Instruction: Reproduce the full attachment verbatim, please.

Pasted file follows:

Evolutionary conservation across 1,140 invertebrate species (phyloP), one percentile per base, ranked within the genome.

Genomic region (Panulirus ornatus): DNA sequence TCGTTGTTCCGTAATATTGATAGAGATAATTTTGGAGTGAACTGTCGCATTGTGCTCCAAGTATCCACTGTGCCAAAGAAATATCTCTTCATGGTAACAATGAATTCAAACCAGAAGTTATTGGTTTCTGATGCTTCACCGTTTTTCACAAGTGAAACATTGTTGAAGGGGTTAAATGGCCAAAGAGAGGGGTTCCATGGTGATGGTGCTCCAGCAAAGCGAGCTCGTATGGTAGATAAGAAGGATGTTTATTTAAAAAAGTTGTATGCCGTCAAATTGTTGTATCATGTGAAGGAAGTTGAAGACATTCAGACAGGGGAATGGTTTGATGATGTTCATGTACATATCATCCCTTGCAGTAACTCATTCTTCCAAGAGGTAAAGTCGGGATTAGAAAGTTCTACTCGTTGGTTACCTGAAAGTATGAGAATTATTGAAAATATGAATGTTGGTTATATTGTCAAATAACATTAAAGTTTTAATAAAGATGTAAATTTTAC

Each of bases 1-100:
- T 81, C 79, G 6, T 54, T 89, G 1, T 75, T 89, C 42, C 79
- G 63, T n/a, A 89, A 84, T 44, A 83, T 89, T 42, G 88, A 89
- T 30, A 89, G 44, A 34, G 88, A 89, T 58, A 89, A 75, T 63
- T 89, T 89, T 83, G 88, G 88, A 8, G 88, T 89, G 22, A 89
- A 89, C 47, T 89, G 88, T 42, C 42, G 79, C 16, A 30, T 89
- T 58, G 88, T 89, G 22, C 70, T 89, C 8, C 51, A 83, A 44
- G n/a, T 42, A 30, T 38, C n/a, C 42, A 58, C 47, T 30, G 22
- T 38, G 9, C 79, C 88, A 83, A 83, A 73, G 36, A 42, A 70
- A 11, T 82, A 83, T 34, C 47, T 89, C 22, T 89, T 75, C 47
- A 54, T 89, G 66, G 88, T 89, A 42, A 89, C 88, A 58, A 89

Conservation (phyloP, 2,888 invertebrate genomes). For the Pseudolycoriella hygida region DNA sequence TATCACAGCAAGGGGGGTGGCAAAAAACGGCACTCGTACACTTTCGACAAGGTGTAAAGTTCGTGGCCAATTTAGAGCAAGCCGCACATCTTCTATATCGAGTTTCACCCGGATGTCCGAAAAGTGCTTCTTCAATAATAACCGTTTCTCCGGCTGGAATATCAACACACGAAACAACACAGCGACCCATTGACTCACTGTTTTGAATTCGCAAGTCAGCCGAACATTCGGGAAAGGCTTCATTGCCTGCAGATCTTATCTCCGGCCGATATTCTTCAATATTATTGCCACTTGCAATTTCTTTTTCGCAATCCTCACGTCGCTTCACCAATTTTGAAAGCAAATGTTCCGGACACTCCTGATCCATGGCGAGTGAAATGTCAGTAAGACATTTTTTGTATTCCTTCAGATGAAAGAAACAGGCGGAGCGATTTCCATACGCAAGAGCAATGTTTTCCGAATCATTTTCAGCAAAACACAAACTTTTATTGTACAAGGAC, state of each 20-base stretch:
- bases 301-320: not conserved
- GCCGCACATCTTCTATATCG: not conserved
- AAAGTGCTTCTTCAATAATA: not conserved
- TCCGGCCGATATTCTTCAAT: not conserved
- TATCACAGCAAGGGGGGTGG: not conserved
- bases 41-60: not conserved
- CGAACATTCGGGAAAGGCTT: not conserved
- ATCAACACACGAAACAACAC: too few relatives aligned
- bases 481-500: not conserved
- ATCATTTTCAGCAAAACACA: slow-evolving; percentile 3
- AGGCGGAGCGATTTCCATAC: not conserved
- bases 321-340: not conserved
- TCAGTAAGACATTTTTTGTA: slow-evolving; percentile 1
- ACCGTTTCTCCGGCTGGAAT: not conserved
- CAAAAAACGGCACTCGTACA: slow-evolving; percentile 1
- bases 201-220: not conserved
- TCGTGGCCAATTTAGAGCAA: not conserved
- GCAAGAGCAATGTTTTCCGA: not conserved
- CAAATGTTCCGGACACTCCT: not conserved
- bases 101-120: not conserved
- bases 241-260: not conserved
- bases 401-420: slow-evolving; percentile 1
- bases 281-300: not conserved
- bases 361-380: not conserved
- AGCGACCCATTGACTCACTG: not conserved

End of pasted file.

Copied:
Evolutionary conservation across 1,140 invertebrate species (phyloP), one percentile per base, ranked within the genome.

Genomic region (Panulirus ornatus): DNA sequence TCGTTGTTCCGTAATATTGATAGAGATAATTTTGGAGTGAACTGTCGCATTGTGCTCCAAGTATCCACTGTGCCAAAGAAATATCTCTTCATGGTAACAATGAATTCAAACCAGAAGTTATTGGTTTCTGATGCTTCACCGTTTTTCACAAGTGAAACATTGTTGAAGGGGTTAAATGGCCAAAGAGAGGGGTTCCATGGTGATGGTGCTCCAGCAAAGCGAGCTCGTATGGTAGATAAGAAGGATGTTTATTTAAAAAAGTTGTATGCCGTCAAATTGTTGTATCATGTGAAGGAAGTTGAAGACATTCAGACAGGGGAATGGTTTGATGATGTTCATGTACATATCATCCCTTGCAGTAACTCATTCTTCCAAGAGGTAAAGTCGGGATTAGAAAGTTCTACTCGTTGGTTACCTGAAAGTATGAGAATTATTGAAAATATGAATGTTGGTTATATTGTCAAATAACATTAAAGTTTTAATAAAGATGTAAATTTTAC

Each of bases 1-100:
- T 81, C 79, G 6, T 54, T 89, G 1, T 75, T 89, C 42, C 79
- G 63, T n/a, A 89, A 84, T 44, A 83, T 89, T 42, G 88, A 89
- T 30, A 89, G 44, A 34, G 88, A 89, T 58, A 89, A 75, T 63
- T 89, T 89, T 83, G 88, G 88, A 8, G 88, T 89, G 22, A 89
- A 89, C 47, T 89, G 88, T 42, C 42, G 79, C 16, A 30, T 89
- T 58, G 88, T 89, G 22, C 70, T 89, C 8, C 51, A 83, A 44
- G n/a, T 42, A 30, T 38, C n/a, C 42, A 58, C 47, T 30, G 22
- T 38, G 9, C 79, C 88, A 83, A 83, A 73, G 36, A 42, A 70
- A 11, T 82, A 83, T 34, C 47, T 89, C 22, T 89, T 75, C 47
- A 54, T 89, G 66, G 88, T 89, A 42, A 89, C 88, A 58, A 89

Conservation (phyloP, 2,888 invertebrate genomes). For the Pseudolycoriella hygida region DNA sequence TATCACAGCAAGGGGGGTGGCAAAAAACGGCACTCGTACACTTTCGACAAGGTGTAAAGTTCGTGGCCAATTTAGAGCAAGCCGCACATCTTCTATATCGAGTTTCACCCGGATGTCCGAAAAGTGCTTCTTCAATAATAACCGTTTCTCCGGCTGGAATATCAACACACGAAACAACACAGCGACCCATTGACTCACTGTTTTGAATTCGCAAGTCAGCCGAACATTCGGGAAAGGCTTCATTGCCTGCAGATCTTATCTCCGGCCGATATTCTTCAATATTATTGCCACTTGCAATTTCTTTTTCGCAATCCTCACGTCGCTTCACCAATTTTGAAAGCAAATGTTCCGGACACTCCTGATCCATGGCGAGTGAAATGTCAGTAAGACATTTTTTGTATTCCTTCAGATGAAAGAAACAGGCGGAGCGATTTCCATACGCAAGAGCAATGTTTTCCGAATCATTTTCAGCAAAACACAAACTTTTATTGTACAAGGAC, state of each 20-base stretch:
- bases 301-320: not conserved
- GCCGCACATCTTCTATATCG: not conserved
- AAAGTGCTTCTTCAATAATA: not conserved
- TCCGGCCGATATTCTTCAAT: not conserved
- TATCACAGCAAGGGGGGTGG: not conserved
- bases 41-60: not conserved
- CGAACATTCGGGAAAGGCTT: not conserved
- ATCAACACACGAAACAACAC: too few relatives aligned
- bases 481-500: not conserved
- ATCATTTTCAGCAAAACACA: slow-evolving; percentile 3
- AGGCGGAGCGATTTCCATAC: not conserved
- bases 321-340: not conserved
- TCAGTAAGACATTTTTTGTA: slow-evolving; percentile 1
- ACCGTTTCTCCGGCTGGAAT: not conserved
- CAAAAAACGGCACTCGTACA: slow-evolving; percentile 1
- bases 201-220: not conserved
- TCGTGGCCAATTTAGAGCAA: not conserved
- GCAAGAGCAATGTTTTCCGA: not conserved
- CAAATGTTCCGGACACTCCT: not conserved
- bases 101-120: not conserved
- bases 241-260: not conserved
- bases 401-420: slow-evolving; percentile 1
- bases 281-300: not conserved
- bases 361-380: not conserved
- AGCGACCCATTGACTCACTG: not conserved